By Sam Wong
An ancient group of kangaroo relatives called balbarids had multiple ways of getting around, including hopping, bounding and climbing. The finding may mean we have to rethink how modern day kangaroos came to hop.
Kangaroo evolution has been difficult to piece together because there are very few fossils older than one or two million years. The prevailing view of kangaroo evolution is that they began hopping when the climate in Australia became drier and wiped out many forests, but new fossil evidence suggests that their relatives were hopping much earlier.
The balbarids were distant cousins of modern kangaroos and lived in forests when the Australian climate was wetter. They went extinct around 10 to 15 million years ago when the climate dried out.
One of the most complete skeletons, from a species in the balbarid family called Nambaroo gillespieae, suggests that these animals moved on four legs and did not hop like true kangaroos.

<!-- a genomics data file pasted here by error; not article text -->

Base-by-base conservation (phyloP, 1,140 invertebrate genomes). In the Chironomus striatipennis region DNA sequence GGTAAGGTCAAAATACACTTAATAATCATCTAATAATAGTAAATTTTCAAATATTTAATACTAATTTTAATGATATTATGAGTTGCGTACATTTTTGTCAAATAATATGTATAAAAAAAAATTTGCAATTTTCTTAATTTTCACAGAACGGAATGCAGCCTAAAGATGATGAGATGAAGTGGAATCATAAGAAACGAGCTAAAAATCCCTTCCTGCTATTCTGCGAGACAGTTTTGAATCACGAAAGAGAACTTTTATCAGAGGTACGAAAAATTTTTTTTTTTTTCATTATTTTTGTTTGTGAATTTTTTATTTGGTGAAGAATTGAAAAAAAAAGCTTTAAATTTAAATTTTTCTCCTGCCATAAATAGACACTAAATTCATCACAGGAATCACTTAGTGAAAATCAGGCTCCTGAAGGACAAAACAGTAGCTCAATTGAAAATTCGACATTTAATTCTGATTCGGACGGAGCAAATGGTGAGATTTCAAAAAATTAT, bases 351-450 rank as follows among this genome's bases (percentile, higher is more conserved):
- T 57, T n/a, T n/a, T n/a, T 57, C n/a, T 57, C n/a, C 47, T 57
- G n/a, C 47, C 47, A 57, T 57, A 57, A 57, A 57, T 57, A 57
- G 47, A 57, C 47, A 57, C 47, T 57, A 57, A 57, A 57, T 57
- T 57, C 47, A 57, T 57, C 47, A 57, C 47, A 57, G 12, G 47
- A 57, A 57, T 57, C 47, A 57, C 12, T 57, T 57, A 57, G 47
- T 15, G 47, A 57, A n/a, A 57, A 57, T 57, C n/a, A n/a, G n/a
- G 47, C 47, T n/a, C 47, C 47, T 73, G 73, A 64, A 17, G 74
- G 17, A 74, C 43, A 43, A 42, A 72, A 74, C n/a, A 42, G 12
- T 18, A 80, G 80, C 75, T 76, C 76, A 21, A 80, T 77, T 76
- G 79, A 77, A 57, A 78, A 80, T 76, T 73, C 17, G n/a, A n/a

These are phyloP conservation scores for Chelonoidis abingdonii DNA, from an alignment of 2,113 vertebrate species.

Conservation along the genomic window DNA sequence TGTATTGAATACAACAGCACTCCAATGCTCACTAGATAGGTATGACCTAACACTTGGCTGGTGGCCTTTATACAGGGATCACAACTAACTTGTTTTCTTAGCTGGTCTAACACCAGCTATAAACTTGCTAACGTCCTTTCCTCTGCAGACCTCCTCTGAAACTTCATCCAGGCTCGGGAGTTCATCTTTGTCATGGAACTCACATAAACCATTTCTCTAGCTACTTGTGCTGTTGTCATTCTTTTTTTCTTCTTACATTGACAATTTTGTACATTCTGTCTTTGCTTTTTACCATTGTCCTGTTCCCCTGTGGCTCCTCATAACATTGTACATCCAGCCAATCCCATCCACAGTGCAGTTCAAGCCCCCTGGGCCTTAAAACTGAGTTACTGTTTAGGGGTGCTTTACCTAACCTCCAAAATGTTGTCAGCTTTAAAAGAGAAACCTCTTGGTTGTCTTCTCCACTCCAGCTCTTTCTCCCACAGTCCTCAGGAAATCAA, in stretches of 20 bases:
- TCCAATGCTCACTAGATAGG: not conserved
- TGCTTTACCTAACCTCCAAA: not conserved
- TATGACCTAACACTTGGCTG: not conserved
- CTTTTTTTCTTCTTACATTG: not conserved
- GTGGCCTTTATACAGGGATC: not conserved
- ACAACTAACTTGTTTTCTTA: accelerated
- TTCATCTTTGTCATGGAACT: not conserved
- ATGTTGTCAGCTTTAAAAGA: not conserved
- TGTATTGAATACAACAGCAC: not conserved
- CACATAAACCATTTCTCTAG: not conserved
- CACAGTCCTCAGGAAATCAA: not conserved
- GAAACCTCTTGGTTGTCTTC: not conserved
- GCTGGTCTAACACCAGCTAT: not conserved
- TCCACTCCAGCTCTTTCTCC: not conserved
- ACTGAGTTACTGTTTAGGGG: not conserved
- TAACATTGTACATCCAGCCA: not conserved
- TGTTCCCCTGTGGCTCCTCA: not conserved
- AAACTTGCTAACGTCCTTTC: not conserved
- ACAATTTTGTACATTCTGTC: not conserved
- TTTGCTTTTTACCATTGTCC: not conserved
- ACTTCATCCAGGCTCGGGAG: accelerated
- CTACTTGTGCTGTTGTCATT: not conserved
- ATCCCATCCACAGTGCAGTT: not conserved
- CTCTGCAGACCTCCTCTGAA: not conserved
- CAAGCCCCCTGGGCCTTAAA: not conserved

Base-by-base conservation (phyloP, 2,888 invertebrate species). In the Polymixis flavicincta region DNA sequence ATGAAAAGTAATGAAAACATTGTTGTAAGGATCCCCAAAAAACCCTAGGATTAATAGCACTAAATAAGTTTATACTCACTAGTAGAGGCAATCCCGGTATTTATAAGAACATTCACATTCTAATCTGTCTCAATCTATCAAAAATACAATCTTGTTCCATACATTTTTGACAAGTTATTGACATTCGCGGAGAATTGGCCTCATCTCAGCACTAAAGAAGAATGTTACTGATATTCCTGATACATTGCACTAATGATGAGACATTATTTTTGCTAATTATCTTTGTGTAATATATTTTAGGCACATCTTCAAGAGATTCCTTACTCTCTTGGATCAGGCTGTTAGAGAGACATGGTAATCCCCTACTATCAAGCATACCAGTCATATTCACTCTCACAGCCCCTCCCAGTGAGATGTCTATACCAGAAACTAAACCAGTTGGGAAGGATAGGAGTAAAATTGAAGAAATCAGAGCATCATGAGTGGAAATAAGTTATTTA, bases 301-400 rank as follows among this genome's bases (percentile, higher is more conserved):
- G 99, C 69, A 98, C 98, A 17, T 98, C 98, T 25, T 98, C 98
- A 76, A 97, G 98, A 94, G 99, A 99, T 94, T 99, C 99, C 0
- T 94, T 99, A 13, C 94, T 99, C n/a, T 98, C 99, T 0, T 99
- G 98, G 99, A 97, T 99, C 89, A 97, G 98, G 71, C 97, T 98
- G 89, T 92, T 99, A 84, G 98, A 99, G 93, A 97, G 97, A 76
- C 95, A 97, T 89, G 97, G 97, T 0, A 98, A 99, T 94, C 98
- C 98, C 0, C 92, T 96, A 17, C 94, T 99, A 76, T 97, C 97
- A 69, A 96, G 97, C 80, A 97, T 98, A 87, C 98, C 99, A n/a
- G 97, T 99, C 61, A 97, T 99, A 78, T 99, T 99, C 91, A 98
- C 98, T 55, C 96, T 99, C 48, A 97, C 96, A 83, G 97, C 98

Benjamin Kear at Uppsala University, Sweden, and colleagues have now analysed a set of more fragmentary remains, including ankle bones, a calf bone and a claw. They suggest that some balbarids galloped, some hopped, and some climbed in trees.
That’s true of modern kangaroos too, if you look beyond the most famous among them. There are rat kangaroos that scurry in the undergrowth and burrow, and tree kangaroos that live in the forests of New Guinea. Short-faced giant kangaroos, which went extinct 30,000 years ago, walked on two legs like us.
This versatility has been key to kangaroos’ success, enabling them to exploit a huge range of terrestrial environments, says Kear. The origin of hopping goes all the way back to virtually the beginning of kangaroo evolution, he says.
That means we have to rethink how and when kangaroos came to hop. “Hopping didn’t evolve with the climate; hopping was already there and took advantage of environmental change when it occurred,” says Kear.
Journal reference: Royal Society Open Science, DOI: 10.1098/rsos.181617
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